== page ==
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Non-Military Strategies For Countering Islamist Terrorism

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Publication Date: September 2006

Publisher(s): Hudson Institute

Author(s): Kurt M. Campbell; Richard Weitz

Funder(s): Hudson Institute

Funder(s): Hudson Institute

Topic: Politics (Political parties and groups)

Type: Other

Coverage: Germany

Abstract:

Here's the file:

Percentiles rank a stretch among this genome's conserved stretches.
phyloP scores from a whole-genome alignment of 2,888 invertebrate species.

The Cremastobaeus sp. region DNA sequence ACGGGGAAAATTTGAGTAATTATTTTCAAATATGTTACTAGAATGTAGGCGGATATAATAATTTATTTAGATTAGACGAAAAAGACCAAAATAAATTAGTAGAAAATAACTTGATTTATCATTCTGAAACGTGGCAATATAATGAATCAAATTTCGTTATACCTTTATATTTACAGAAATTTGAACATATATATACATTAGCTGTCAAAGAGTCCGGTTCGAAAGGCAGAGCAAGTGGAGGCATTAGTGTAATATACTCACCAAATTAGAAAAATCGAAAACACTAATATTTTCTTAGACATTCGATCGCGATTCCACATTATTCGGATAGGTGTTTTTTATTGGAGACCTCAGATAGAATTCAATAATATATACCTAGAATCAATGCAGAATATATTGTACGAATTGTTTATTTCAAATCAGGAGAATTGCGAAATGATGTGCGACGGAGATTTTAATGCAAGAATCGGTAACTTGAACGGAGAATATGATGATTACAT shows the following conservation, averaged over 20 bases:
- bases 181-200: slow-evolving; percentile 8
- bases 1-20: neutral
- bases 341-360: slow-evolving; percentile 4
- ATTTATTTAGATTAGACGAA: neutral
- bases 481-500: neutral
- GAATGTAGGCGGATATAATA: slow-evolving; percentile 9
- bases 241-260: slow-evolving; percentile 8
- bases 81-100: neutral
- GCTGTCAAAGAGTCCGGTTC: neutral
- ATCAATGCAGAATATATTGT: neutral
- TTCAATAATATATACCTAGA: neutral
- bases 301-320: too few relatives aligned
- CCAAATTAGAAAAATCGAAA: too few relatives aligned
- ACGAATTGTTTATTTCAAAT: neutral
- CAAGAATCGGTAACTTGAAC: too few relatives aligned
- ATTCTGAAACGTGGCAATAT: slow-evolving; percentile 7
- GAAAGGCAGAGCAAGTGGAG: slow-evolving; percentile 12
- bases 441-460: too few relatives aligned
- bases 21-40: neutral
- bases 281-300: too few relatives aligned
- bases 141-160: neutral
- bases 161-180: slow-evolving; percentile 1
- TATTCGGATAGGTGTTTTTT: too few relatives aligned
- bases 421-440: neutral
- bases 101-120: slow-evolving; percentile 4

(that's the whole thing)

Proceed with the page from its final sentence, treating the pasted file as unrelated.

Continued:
The prospects for a change of government in Germany this year are high. Although one cannot predict a CDU/CSU victory with absolute certainty, it is likely that the country – following approval by the German President and the Constitutional Court – will hold early national elections on September 18, 2005. More than 75% of the German people favor holding these elections, especially because of the high rate of unemployment and low rate of economic growth. Current polls show a 43%-27% lead for the CDU/CSU vis-à-vis the ruling SPD party of Chancellor Schröder. When one adds the expected 6%-8% vote for the Free Democrats, a potential center-right majority exists. However, the formation of a new left-wing splinter party led by former SPD-chairman Oskar Lafontaine might complicate the results somewhat. Polls give it 11%, but the party’s actual percentage of votes probably would be less given its lack of a realistic program, though it will attract many alienated and dissatisfied voters – especially in eastern Germany.